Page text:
Difference between revisions of "Cameras, lenses and mirrors"

From AIRWiki
Jump to: navigation, search
Line 120: Line 120:
|Lambrate (4/8), Bovisa (2/8), Calloni (1/8), Migliore (1/8)  
|Lambrate (4/8), Bovisa (2/8), [[User:PaoloCalloni]] (1/8), [[User:DavideMigliore]] (1/8)  
|RAWSEEDS (2/8), MRT (?/8)
|RAWSEEDS (2/8), MRT (?/8)

Revision as of 16:21, 5 May 2008


Never touch the sensor element (CCD or CMOS) of a camera with anything! It can very easily be scratched.

Never touch the glass elements of a lens with your hands! The oil from human skin is harmful.

Cameras and frame grabbers


In the AIRLab you can find different kind of cameras. These are the main groups:

  • Analogue cameras. Video output is given as an electrical signal, which needs analogue-to-digital conversion to be processed by a computer; this is done by a specific card called frame grabber or video capture card (the latter tend to be the lowest-performance items; see Cameras, lenses and mirrors#Frame grabbers for details). Analogue video is outdated for computer vision and robotics applications, due to its cost, low performance and complexity; nowadays digital camera systems (such as all the ones listed below) are always preferred.
  • USB cameras. Usually very cheap, they are suitable for low-performance applications (i.e. those where low frame rate is needed and low image quality can be accepted). Their main advantage (along with cost) is the fact that every modern computer has USB ports. The fact that the USB standard includes 5V DC power supply lines helps simplifying camera design and use.
  • FireWire cameras. The FireWire (or IEEE1394) bus is generally used for low-end industrial cameras, i.e. devices with technical characteristics much superior to those typical of USB cameras but low-performance according to typical machine vision standards. Industrial cameras usually give to the user a much wider control over the acquisition parameters compared to consumer cameras, and therefore they are usually preferred in robotics; their downside is the higher cost. There are different versions of IEE1394 link (see http://en.wikipedia.org/wiki/Firewire for details), with different bitrates, starting from the 400Mbit/s FireWire 400. Generally they are all considered superior to USB 2.0, even if theoretical bandwidth is lower for FireWire 400. Firewire ports can include power supply lines, but some interfaces (and in particular those on portable computers) omit them. Although the use of FireWire interfaces has expanded in recent years, they are not yet considered a standard feature for motherboards.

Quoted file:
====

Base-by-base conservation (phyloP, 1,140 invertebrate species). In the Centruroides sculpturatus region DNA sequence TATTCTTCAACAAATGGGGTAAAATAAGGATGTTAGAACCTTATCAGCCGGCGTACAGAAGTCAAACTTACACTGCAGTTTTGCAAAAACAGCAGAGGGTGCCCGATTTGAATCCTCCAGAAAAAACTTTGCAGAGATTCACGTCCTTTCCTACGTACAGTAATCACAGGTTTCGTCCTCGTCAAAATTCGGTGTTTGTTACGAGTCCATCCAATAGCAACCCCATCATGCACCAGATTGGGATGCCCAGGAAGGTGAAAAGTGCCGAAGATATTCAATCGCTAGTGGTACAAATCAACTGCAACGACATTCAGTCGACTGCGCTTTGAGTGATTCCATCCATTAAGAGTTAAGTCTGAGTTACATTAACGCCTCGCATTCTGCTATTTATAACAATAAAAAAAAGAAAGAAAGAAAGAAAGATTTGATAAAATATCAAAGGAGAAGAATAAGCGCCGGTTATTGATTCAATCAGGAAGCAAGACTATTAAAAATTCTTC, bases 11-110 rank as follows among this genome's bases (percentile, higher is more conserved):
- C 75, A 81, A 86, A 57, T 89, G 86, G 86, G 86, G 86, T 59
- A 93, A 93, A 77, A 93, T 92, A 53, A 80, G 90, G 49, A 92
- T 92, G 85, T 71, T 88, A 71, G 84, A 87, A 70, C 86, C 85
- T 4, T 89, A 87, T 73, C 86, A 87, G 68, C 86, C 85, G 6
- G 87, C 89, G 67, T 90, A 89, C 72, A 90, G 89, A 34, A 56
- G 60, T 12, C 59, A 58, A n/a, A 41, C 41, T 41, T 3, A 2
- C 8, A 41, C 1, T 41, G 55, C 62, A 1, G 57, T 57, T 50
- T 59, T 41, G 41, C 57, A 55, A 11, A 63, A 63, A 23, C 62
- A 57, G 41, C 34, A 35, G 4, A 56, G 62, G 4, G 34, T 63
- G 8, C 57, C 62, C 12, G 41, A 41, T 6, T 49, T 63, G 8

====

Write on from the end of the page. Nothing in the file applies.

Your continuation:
• GigE Vision cameras. GigE Vision (or Gigabit Ethernet Vision) is a rather new connection standard for machine vision, based upon the established Ethernet protocol in its Gigabit (i.e. 1000Mbps) version. It is very interesting, as complex multiple-camera systems can be easily built using existing (Gigabit) Ethernet hardware, such as cables and switches. Vision data is acquired simply through a generic Ethernet port, commonly found on motherboards or easily added. However, 100Mbps (or fast Ethernet) ports are not guaranteed to work and can sustain only modest video streams; on the other hand, 1000Mbps ports are now standard on motherboards, so this will not be a problem anymore in a few years. It seems that GigE Vision is becoming the most common interface for low- to medium-performance industrial cameras.